After leaving human Go players in its wake, AlphaGo’s sibling is dominating in a series of new games.
The artificial intelligence (AI) of AlphaGo – developed by Google’s subsidiary DeepMind – was heralded as a major step forward in computer intelligence, given that the complexity of the game is so great that an AI was not predicted to beat a human player for at least a few more decades.
But now, just a few months after the AI triumphed in a series of matches with the best human player on the planet, DeepMind has revealed a new one that’s even better: AlphaGo Zero.
According to The Verge, the new AI was given less understanding of the ancient game from the beginning, working with just the basic rules, whereas the original AlphaGo had the advantage of being trained on 100,000 previous games.
To train, AlphaGo Zero played against itself millions of times each day and, within the space of three days, had reached a competency level that could beat the reigning human champion, Lee Sedol, 100pc of the time.
After just 40 days, AlphaGo Zero did the unthinkable and achieved a success rate of 90pc over the original AlphaGo.
Speaking about how the AI learned to become arguably the best player of all time, lead programmer David Silver said it inevitably discovered human moves that had been tried over the millennia of the game’s existence, and built upon them.
“It started off playing very naively like a human beginner, [but] over time it played games which were hard to differentiate from human professionals,” Silver said.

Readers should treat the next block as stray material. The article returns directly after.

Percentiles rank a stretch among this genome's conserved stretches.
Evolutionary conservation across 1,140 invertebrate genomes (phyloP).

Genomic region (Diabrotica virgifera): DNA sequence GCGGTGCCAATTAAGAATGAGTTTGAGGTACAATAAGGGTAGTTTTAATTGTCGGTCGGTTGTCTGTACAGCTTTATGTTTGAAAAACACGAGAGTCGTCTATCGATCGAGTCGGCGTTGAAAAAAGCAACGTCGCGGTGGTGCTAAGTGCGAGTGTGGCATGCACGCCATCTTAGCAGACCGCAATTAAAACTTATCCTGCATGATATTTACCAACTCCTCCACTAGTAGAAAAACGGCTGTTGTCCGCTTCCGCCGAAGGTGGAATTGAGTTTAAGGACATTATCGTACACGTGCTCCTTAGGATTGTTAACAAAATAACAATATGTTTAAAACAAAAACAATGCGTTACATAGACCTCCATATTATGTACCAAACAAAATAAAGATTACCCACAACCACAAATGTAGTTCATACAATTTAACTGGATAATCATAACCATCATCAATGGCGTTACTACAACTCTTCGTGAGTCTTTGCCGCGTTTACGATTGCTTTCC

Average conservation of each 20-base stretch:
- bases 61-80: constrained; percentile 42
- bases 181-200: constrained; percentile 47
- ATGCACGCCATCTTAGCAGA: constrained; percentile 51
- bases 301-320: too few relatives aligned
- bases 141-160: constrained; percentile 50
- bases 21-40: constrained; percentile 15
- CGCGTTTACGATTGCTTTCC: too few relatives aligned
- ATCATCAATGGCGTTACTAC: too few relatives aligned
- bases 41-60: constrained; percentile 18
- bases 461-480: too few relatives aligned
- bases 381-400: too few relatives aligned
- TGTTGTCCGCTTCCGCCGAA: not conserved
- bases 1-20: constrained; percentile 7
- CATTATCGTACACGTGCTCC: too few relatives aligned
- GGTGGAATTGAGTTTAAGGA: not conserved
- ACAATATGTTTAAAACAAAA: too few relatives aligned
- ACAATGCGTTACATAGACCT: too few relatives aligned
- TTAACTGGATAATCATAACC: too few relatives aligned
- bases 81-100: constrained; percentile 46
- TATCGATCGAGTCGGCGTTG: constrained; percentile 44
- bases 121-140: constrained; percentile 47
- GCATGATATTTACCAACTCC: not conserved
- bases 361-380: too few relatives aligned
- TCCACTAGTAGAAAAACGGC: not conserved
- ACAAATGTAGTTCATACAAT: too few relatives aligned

“It found these human moves, it tried them, then ultimately it found something it prefers.”
In a paper published to Nature documenting the results, the DeepMind team explained that AlphaGo Zero is not only a better player than the original, it’s also much more efficient.
While the original required 48 specially built AI processors to run, AlphaGo Zero needs just four. It is also entirely self-taught, which takes a huge amount of workload off the developers.
The algorithms involved could prove crucial to massive scientific research projects, with DeepMind’s co-founder Demis Hassabis suggesting that it could help develop a room-temperature superconductor, a so-far hypothetical substance that could produce electrical current with zero lost energy.
While current superconductors need extremely cold temperatures to function, a room-temperature conductor could allow the technology to become more widespread, bringing with it incredibly efficient power systems.